pollinator
Posts: 299
Location: South of Capricorn
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tomatoes for me always seem to work out- the volunteer peppers are another question, as I plant way too many kinds, and often get hoodwinked by something that looks like a sweet italian pepper but has the scoville of a reaper (or somethin). Generally I find out after I cut it and manage to wipe my hand in my eye (or somethin). Then again, if you like to live dangerously, it's good fun!
 
Jonathan Ward
Posts: 89
Location: Central Indiana
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HAHA i would love that.  Maybe teach my kids about stealing my veggies.  If i had more space i'd have a lot more stuff but one 4x8 bed is all i've got right now.
 
gardener
Posts: 688
Location: Zone 7b/8a Temperate Humid Subtropical, NC, US
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I love when I see volunteer plants in my garden!

They usually seem to have increased vigor in germination and be vigorous growers.

The ones I have the most of are cucumbers, since I grow the most of them.

I also love how they usually sprout at just the right time, late enough to avoid late frosts, and early enough to get a good growing season and really take off growing!

One of the best things to me about volunteer plants is that there is no work planting them, that's hard to beat!
 
Jonathan Ward
Posts: 89
Location: Central Indiana
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So my volunteers.
60712132_335227937404082_4458613259443896320_n.jpg
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Was given gooseberries when we bought our house. The initial cluster is doing great. These are some volunteers thanks to the birds haha.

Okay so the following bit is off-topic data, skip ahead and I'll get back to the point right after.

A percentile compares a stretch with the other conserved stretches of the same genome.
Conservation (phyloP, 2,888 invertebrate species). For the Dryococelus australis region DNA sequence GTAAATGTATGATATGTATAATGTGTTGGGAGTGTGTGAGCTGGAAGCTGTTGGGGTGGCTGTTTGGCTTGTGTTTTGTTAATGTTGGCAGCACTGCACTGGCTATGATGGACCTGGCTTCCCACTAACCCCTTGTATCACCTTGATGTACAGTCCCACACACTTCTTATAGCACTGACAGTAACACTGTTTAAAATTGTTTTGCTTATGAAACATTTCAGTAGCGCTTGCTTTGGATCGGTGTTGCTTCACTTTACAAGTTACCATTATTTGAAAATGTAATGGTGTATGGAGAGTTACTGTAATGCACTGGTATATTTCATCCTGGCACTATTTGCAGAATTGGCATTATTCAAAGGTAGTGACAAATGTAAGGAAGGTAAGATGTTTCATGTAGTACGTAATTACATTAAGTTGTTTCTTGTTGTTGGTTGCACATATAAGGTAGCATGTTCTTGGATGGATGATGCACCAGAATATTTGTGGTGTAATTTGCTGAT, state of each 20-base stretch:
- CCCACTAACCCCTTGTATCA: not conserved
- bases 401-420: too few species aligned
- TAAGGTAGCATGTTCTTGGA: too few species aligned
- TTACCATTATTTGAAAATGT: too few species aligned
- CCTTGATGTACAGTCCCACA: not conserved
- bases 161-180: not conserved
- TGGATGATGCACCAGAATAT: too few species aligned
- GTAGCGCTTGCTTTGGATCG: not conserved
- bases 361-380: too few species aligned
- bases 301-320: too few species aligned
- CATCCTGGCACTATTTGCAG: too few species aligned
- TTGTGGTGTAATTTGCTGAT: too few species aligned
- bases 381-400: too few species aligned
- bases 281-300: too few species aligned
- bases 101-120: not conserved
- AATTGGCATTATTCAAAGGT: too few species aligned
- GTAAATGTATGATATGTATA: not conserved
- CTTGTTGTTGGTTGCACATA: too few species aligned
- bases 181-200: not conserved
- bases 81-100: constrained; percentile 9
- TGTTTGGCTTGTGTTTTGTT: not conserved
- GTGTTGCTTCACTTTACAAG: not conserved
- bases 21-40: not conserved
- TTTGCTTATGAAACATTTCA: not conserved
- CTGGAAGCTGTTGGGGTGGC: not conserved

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No so much volunteerish but our new Oak Tree grown in the ground from an acorn. My youngest daughter helped pick the spot for it so she's super proud it's doing so well.
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These are the tomatoes. I've thinned them a little but these are the winners so far. I'll thin it down to maybe 2-3 of them here in a week or two probably.
 
Steve Thorn
gardener
Posts: 688
Location: Zone 7b/8a Temperate Humid Subtropical, NC, US
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Those volunteers look great Jonathan!

Have you harvested anything from the volunteer gooseberry yet?
 
Jonathan Ward
Posts: 89
Location: Central Indiana
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Not from the bird spread ones.  From the transplant bushes i have.  We made about 10 1/2 pints of gooseberry jam last year...still have 3 left i think.
 
Steve Thorn
gardener
Posts: 688
Location: Zone 7b/8a Temperate Humid Subtropical, NC, US
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Jonathan Ward wrote:Not from the bird spread ones.  From the transplant bushes i have.  We made about 10 1/2 pints of gooseberry jam last year...still have 3 left i think.



Very cool
 
Jonathan Ward
Posts: 89
Location: Central Indiana
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It is something that i've enjoyed doing.  The plants i have are "native" to the US so they haven't been bread with big berries like some of its european brethren.  What it lacks in size it more than makes up for in sheer number of berries though.  They're great to me so i guess that's what matters.  I did notice as i walked the pond behind the house last night that a few of the houses that have fences close together so that you can't really mow between them...have small gooseberry plants growing there too.  I find great humor in that for some reason.
 
Posts: 152
Location: 7b desert southern Idaho
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I have volunteer lettuce, spinach, kale, chard, beets, comfrey, carrots, I don’t know why I don’t have onions or tomatoes. Seed saving can be labor saving. Guess I could let some tomatoes rot in place, but I’m a little concerned about disease. Pretty soon my Egyptian Onion should start walking.